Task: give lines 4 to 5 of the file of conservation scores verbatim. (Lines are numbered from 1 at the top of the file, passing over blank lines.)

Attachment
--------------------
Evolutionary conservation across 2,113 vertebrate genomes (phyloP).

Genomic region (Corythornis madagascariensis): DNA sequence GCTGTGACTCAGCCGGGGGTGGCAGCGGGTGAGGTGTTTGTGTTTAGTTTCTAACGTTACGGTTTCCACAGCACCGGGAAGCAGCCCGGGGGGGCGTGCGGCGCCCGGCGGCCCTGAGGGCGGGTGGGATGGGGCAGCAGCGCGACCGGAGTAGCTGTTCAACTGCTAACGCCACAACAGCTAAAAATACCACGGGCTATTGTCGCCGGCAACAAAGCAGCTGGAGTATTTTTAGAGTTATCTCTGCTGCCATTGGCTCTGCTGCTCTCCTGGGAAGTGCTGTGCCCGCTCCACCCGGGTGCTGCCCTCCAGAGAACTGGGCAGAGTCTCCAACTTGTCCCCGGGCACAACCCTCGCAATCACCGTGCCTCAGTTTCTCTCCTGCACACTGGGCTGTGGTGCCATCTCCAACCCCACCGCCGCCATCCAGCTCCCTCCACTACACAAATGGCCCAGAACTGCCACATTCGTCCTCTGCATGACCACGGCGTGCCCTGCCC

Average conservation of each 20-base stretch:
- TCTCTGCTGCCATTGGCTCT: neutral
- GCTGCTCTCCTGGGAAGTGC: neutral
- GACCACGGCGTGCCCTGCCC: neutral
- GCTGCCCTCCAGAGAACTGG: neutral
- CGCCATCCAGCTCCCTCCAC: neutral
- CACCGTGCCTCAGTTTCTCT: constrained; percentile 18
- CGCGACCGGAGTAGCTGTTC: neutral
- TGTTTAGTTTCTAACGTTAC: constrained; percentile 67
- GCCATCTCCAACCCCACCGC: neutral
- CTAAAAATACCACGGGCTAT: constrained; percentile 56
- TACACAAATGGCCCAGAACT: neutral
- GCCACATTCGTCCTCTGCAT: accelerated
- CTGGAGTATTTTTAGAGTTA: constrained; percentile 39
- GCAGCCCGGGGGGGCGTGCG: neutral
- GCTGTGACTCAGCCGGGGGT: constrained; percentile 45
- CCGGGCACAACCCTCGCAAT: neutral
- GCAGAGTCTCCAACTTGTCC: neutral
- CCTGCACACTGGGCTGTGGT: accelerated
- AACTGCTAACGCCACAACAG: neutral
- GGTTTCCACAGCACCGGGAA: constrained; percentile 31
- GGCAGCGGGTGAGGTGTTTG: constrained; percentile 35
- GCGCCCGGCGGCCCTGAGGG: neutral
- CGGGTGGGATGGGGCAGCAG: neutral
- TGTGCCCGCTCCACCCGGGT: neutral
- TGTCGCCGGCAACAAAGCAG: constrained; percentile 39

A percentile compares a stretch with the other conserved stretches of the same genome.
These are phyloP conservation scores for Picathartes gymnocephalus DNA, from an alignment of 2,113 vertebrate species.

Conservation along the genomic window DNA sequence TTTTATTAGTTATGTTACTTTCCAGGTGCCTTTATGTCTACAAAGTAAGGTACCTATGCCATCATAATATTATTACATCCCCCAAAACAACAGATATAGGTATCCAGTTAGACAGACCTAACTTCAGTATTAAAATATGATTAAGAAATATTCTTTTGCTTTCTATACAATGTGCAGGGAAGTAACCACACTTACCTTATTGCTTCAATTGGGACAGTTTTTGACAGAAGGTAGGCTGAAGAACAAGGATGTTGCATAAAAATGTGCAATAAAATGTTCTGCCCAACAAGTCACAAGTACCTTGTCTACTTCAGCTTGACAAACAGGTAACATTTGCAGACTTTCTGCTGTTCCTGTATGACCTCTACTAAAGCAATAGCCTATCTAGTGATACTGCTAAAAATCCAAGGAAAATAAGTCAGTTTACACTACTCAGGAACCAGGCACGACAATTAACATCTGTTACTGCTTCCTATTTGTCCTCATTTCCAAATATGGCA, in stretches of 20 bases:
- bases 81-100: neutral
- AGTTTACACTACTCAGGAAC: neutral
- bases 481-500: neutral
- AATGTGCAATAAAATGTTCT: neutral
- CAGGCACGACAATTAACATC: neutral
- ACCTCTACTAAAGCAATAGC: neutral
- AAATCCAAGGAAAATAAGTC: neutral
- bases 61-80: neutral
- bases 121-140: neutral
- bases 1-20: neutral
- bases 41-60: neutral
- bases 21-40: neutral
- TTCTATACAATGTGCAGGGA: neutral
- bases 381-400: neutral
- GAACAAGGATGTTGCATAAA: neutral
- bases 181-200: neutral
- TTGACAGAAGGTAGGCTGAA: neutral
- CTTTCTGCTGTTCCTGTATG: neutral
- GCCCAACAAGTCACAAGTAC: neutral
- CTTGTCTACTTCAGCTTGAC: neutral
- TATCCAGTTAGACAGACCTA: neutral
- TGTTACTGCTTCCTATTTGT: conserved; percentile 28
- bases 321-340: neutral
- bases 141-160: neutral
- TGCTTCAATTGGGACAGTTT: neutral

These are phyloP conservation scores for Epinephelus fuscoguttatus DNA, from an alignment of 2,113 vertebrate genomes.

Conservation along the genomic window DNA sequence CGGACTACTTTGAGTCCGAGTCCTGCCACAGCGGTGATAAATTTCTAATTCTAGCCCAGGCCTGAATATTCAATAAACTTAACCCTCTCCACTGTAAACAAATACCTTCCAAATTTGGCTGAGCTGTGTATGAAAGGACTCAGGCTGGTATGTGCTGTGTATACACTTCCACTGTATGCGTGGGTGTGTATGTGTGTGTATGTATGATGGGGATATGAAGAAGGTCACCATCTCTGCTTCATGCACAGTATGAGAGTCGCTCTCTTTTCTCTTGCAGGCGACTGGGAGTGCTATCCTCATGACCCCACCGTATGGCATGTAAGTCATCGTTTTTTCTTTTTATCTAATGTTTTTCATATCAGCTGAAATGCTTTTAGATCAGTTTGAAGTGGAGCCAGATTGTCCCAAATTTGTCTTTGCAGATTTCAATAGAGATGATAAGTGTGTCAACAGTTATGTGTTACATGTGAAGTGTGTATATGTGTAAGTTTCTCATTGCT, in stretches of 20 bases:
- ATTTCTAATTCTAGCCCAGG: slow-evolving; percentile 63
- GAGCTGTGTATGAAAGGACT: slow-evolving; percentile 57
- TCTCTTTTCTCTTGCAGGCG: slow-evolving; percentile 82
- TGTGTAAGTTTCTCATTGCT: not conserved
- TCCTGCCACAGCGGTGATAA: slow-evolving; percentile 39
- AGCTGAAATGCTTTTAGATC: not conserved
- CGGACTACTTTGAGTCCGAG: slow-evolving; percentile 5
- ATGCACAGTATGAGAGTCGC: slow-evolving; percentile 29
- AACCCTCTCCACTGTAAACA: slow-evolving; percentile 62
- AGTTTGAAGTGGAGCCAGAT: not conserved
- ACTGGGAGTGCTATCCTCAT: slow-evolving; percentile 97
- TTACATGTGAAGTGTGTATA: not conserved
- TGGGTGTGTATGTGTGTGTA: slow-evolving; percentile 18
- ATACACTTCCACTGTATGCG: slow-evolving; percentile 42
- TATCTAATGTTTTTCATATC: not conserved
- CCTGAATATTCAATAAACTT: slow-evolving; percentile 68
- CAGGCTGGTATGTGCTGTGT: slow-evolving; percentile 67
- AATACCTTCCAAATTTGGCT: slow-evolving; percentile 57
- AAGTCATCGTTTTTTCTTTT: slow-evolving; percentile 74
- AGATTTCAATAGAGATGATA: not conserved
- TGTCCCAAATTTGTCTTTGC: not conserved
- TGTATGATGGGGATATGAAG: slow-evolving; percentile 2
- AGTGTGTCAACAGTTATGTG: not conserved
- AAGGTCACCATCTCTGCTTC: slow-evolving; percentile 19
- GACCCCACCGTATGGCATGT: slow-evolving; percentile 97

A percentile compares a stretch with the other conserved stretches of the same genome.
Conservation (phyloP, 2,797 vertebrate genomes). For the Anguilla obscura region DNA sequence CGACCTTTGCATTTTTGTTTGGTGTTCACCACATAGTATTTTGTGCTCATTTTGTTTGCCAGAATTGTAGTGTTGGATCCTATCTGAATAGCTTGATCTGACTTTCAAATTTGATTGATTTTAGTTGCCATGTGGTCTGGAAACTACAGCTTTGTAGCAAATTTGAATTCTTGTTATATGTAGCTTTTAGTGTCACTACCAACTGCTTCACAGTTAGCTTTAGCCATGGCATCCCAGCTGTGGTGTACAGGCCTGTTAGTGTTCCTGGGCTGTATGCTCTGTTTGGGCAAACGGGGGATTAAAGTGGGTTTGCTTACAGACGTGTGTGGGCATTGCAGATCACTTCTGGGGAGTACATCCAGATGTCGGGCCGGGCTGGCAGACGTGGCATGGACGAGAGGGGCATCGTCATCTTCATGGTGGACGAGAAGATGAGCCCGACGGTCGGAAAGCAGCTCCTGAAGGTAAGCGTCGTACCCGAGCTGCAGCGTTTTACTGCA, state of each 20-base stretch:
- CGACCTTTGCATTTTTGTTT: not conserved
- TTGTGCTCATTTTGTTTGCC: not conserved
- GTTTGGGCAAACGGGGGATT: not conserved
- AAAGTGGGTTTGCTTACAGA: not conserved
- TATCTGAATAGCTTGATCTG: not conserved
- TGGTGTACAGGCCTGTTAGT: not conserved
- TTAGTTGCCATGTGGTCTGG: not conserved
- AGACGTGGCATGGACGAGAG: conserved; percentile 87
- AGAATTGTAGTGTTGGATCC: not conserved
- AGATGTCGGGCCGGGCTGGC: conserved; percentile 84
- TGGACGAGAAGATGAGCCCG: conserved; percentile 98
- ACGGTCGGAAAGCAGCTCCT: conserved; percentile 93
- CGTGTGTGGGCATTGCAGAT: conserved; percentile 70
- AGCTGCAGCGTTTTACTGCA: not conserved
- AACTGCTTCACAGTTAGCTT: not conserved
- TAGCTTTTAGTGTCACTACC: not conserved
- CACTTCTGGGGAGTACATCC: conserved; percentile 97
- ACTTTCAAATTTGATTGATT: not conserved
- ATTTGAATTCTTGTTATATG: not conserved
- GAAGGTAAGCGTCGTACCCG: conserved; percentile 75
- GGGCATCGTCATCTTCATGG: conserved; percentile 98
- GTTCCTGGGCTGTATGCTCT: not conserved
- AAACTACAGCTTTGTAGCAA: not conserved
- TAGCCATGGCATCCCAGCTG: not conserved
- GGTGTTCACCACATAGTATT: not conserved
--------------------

- TCTCTGCTGCCATTGGCTCT: neutral
- GCTGCTCTCCTGGGAAGTGC: neutral